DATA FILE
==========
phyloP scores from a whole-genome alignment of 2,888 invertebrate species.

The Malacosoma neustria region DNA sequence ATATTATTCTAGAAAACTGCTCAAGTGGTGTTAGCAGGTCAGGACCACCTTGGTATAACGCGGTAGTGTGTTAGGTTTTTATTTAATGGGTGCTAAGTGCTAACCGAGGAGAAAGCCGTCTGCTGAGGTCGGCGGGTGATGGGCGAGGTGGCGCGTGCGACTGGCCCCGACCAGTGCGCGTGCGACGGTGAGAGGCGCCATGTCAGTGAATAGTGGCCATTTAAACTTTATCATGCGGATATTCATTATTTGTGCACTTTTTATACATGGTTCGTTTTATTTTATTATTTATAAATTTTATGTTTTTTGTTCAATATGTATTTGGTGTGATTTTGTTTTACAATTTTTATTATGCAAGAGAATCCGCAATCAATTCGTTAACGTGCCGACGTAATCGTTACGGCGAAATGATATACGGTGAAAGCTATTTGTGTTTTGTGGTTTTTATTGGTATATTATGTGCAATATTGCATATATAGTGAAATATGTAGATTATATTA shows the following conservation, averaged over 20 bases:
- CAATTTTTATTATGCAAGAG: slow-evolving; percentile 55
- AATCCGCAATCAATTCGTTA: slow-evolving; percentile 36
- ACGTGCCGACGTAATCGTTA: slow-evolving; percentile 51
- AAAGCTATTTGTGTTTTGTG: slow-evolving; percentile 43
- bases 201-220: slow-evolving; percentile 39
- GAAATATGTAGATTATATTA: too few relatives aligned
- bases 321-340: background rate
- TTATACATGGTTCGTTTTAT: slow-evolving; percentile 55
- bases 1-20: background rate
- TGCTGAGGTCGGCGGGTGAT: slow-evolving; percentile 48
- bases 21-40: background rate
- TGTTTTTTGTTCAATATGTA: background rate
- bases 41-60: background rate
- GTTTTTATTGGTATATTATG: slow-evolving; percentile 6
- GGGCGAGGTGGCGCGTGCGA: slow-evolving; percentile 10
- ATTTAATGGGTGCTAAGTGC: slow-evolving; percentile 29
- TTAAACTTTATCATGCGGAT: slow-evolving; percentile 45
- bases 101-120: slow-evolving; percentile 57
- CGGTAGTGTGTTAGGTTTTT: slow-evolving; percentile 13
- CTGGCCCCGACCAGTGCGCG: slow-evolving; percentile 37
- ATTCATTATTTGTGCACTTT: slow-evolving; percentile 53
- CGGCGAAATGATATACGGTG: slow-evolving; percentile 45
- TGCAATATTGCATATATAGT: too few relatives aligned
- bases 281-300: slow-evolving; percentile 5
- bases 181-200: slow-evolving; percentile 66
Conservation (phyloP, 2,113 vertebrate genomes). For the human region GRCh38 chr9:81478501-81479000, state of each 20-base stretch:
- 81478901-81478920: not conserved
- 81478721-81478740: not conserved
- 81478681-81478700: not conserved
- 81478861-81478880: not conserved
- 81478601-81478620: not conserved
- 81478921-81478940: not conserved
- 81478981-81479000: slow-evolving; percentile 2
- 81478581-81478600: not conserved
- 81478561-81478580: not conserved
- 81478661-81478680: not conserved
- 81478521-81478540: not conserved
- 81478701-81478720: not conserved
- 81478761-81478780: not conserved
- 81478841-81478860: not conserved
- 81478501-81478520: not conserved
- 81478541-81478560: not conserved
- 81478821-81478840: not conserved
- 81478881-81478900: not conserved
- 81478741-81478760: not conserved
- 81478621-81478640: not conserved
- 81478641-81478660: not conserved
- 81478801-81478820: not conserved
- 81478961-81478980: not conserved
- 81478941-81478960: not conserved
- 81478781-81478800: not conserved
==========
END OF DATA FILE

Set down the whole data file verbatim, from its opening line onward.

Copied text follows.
phyloP scores from a whole-genome alignment of 2,888 invertebrate species.

The Malacosoma neustria region DNA sequence ATATTATTCTAGAAAACTGCTCAAGTGGTGTTAGCAGGTCAGGACCACCTTGGTATAACGCGGTAGTGTGTTAGGTTTTTATTTAATGGGTGCTAAGTGCTAACCGAGGAGAAAGCCGTCTGCTGAGGTCGGCGGGTGATGGGCGAGGTGGCGCGTGCGACTGGCCCCGACCAGTGCGCGTGCGACGGTGAGAGGCGCCATGTCAGTGAATAGTGGCCATTTAAACTTTATCATGCGGATATTCATTATTTGTGCACTTTTTATACATGGTTCGTTTTATTTTATTATTTATAAATTTTATGTTTTTTGTTCAATATGTATTTGGTGTGATTTTGTTTTACAATTTTTATTATGCAAGAGAATCCGCAATCAATTCGTTAACGTGCCGACGTAATCGTTACGGCGAAATGATATACGGTGAAAGCTATTTGTGTTTTGTGGTTTTTATTGGTATATTATGTGCAATATTGCATATATAGTGAAATATGTAGATTATATTA shows the following conservation, averaged over 20 bases:
- CAATTTTTATTATGCAAGAG: slow-evolving; percentile 55
- AATCCGCAATCAATTCGTTA: slow-evolving; percentile 36
- ACGTGCCGACGTAATCGTTA: slow-evolving; percentile 51
- AAAGCTATTTGTGTTTTGTG: slow-evolving; percentile 43
- bases 201-220: slow-evolving; percentile 39
- GAAATATGTAGATTATATTA: too few relatives aligned
- bases 321-340: background rate
- TTATACATGGTTCGTTTTAT: slow-evolving; percentile 55
- bases 1-20: background rate
- TGCTGAGGTCGGCGGGTGAT: slow-evolving; percentile 48
- bases 21-40: background rate
- TGTTTTTTGTTCAATATGTA: background rate
- bases 41-60: background rate
- GTTTTTATTGGTATATTATG: slow-evolving; percentile 6
- GGGCGAGGTGGCGCGTGCGA: slow-evolving; percentile 10
- ATTTAATGGGTGCTAAGTGC: slow-evolving; percentile 29
- TTAAACTTTATCATGCGGAT: slow-evolving; percentile 45
- bases 101-120: slow-evolving; percentile 57
- CGGTAGTGTGTTAGGTTTTT: slow-evolving; percentile 13
- CTGGCCCCGACCAGTGCGCG: slow-evolving; percentile 37
- ATTCATTATTTGTGCACTTT: slow-evolving; percentile 53
- CGGCGAAATGATATACGGTG: slow-evolving; percentile 45
- TGCAATATTGCATATATAGT: too few relatives aligned
- bases 281-300: slow-evolving; percentile 5
- bases 181-200: slow-evolving; percentile 66
Conservation (phyloP, 2,113 vertebrate genomes). For the human region GRCh38 chr9:81478501-81479000, state of each 20-base stretch:
- 81478901-81478920: not conserved
- 81478721-81478740: not conserved
- 81478681-81478700: not conserved
- 81478861-81478880: not conserved
- 81478601-81478620: not conserved
- 81478921-81478940: not conserved
- 81478981-81479000: slow-evolving; percentile 2
- 81478581-81478600: not conserved
- 81478561-81478580: not conserved
- 81478661-81478680: not conserved
- 81478521-81478540: not conserved
- 81478701-81478720: not conserved
- 81478761-81478780: not conserved
- 81478841-81478860: not conserved
- 81478501-81478520: not conserved
- 81478541-81478560: not conserved
- 81478821-81478840: not conserved
- 81478881-81478900: not conserved
- 81478741-81478760: not conserved
- 81478621-81478640: not conserved
- 81478641-81478660: not conserved
- 81478801-81478820: not conserved
- 81478961-81478980: not conserved
- 81478941-81478960: not conserved
- 81478781-81478800: not conserved